The electric side, so labeled, gives him plenty of chances to wail, beginning with “Wooden Ships”, then getting moody for “Four Days Gone”, a hidden gem from the last Buffalo Springfield album. He neatly melds his own “Jet Set (Sigh)” with Joe Walsh’s “Rocky Mountain Way”, which shares a riff and tendency to wah-wah. There’s even an excellent segue into “Special Care”, from the same Springfield album. The band is tight, as to be expected, and while Joe Lala’s in the mix, he’s not prominent.
Proof that less is more, the pointedly labeled acoustic side consists of Stills alone, but still showing off his flash. A medley of “Crossroads” and “You Can’t Catch Me” gives him an excuse to fly around in an open tuning, which he does to lesser extent in “Word Game”. In contrast, “Change Partners” is a simple strum, “4 + 20” nicely restrained and the cover of “Everybody’s Talkin’” a nice surprise.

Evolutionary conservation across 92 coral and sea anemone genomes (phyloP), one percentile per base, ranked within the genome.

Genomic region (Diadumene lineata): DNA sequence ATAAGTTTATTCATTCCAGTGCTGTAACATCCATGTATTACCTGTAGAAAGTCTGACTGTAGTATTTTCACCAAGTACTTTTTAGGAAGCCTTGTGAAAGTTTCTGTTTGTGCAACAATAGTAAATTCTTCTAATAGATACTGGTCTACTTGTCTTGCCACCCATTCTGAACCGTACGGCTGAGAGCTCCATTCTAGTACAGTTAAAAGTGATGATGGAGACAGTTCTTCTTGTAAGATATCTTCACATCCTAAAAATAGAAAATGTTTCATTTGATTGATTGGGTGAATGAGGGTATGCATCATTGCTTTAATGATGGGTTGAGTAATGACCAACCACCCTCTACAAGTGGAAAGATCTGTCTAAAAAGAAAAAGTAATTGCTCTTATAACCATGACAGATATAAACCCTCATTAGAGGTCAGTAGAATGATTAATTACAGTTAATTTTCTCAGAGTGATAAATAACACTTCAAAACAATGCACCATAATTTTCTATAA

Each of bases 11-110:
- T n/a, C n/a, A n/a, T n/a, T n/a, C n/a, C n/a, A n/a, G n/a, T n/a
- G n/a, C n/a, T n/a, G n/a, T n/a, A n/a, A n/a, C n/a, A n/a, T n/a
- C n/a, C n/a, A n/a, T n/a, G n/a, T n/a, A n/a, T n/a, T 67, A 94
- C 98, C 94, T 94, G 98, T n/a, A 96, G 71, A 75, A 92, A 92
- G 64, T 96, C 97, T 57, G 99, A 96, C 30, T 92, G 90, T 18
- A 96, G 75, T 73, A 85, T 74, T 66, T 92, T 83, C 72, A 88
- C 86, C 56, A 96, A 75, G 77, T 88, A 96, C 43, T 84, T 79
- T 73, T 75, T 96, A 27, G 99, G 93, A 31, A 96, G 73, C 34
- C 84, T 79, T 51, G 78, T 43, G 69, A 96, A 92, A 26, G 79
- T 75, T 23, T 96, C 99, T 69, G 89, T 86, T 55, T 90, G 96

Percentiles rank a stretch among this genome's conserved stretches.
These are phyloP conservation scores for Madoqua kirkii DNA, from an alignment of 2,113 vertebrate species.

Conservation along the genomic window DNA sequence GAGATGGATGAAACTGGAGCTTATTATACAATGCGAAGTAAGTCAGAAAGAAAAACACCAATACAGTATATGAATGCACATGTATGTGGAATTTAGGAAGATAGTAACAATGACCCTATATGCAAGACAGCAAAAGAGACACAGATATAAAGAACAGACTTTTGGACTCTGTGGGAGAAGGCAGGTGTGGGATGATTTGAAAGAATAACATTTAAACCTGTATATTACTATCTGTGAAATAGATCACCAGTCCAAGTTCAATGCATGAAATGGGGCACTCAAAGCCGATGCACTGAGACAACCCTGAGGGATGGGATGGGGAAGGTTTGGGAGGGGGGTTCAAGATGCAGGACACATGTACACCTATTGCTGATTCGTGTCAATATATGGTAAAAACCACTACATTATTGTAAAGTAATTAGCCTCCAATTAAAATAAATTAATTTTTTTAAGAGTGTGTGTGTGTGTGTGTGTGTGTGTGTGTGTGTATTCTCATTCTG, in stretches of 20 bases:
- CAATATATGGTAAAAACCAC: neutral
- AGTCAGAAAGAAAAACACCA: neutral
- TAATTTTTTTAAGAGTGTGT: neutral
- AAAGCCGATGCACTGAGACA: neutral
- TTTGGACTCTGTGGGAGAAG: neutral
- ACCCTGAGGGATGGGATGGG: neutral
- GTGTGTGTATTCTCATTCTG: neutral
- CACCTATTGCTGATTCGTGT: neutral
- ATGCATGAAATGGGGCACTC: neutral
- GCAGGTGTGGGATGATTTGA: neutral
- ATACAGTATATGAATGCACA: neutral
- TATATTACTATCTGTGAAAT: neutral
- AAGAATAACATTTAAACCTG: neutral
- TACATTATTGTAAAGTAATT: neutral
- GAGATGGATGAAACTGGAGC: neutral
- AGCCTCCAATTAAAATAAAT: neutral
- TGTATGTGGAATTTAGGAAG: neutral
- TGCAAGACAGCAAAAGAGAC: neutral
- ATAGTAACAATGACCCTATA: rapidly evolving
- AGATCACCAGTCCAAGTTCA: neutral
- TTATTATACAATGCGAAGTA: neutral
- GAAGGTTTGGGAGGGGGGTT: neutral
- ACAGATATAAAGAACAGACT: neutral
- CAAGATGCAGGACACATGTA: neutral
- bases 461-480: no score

Stephen Stills Live is short, typical of a label cash-in, and likely not to be expanded anytime soon. It’s still a better overview than Still Stills, a “best-of” released late in 1976 that leaned heavily on his first solo album and Manassas.
Stephen Stills Stephen Stills Live (1975)—3½